Losing both beauty and utility.

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And as our vineyards, fallows, meads, and hedges,

And take with you free power, to ratify,
Augment, or alter, as your wisdoms best
Shall see advantageable for our dignity,
Any thing in, or out of, our demands;
And we'll consign thereto.-Will you, fair sis-
ter,

Go with the princes, or stay here with us?
Q. Isa. Our gracious brother, I will go with
them;

Defective in their natures, grow to wildness; Even so our houses, and ourselves, and children,

+ Ploughshare. up the roots.

Have lost, or do not learn, for want of time,
The sciences that should become our country;
But grow, like savages, as soldiers will,
That nothing do but meditate, on blood,)
To swearing, and stern looks, diffus'd ý attire,
And every thing that seems unnatural.
Which to reduce into our former favour, ||
You are assembled: and my speech entreats,
That I may know the let, ¶ why gentle peace
Should not expel these inconveniencies,
And bless us with her former qualities.

K. Hen. If, duke of Burgundy, you would
the peace,

Whose want gives growth to the imperfections
Which you have cited, you must buy that peace
With full accord to all our just demands;
Whose tenors and particular effects
You have, enschedul'd briefly, in your hands.
Bur. The king hath beard them; to the

which, as yet, There is no answer inade.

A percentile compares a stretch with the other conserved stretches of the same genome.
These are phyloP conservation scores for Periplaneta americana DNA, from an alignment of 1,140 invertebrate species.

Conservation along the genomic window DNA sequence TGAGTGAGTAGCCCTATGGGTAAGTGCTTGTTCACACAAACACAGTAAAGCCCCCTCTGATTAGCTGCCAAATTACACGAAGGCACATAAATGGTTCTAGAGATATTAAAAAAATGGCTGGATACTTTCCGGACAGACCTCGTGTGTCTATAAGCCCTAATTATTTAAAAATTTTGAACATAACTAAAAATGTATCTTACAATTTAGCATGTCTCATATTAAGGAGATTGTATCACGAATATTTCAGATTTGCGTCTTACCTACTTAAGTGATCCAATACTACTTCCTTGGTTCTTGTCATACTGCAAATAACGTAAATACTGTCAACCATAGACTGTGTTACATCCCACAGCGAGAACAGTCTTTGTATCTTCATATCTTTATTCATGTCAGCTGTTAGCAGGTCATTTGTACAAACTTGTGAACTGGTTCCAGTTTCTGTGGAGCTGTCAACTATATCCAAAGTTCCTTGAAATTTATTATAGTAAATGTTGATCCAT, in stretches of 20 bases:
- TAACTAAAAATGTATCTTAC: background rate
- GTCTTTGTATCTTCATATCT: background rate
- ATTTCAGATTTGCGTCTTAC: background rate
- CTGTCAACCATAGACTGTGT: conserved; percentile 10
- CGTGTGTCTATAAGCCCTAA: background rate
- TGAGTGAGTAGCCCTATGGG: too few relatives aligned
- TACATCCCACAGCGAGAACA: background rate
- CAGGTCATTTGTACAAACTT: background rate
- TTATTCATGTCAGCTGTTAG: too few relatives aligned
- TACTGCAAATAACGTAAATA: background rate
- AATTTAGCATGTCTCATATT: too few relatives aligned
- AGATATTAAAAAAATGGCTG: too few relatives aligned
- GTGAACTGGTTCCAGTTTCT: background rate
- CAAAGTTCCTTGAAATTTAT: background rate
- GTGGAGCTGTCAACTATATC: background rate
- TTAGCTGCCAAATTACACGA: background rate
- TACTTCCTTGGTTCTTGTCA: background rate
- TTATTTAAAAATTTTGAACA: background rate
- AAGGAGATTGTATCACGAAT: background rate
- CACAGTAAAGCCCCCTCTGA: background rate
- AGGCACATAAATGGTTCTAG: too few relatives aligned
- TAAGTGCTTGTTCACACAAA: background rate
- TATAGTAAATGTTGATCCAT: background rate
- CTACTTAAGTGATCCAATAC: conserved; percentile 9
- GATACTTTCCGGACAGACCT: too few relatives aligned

K. Hen. Well then, the peace,

Which you before so urg'd, lies in his answer.
Fr. King. I have but with a cursorary eye
O'er-glanc'd the articles: pleaseth your grace
To appoint some of your council presently
To sit with us once more, with better heed
To re-survey them, we will, suddenly,
Pass our accept, and peremptory answer.

K. Hen. Brother, we shall.-Go, uncle Exe

ter,

And brother Clarence, and you, brother

ter,Warwick and Huntingdon, go with the king:

• Barrier.

To deracinate is to force 5 Extravagant. Appearance. Hiuderance.

She is our capital demand, compris'd
Within the fore-rank of our articles.
Q. Isa. She hath good leave.

[Exeunt all but HENRY, KATHARINE, and her Gentlewoman. K. Hen. Fair Katharine, and most fair! Will you vouchsafe to teach a soldier terms Such as will enter at a lady's ear,

And plead his love-suit to her gentle heart? Kath. Your majesty shall mock at me; I can. not speak your England.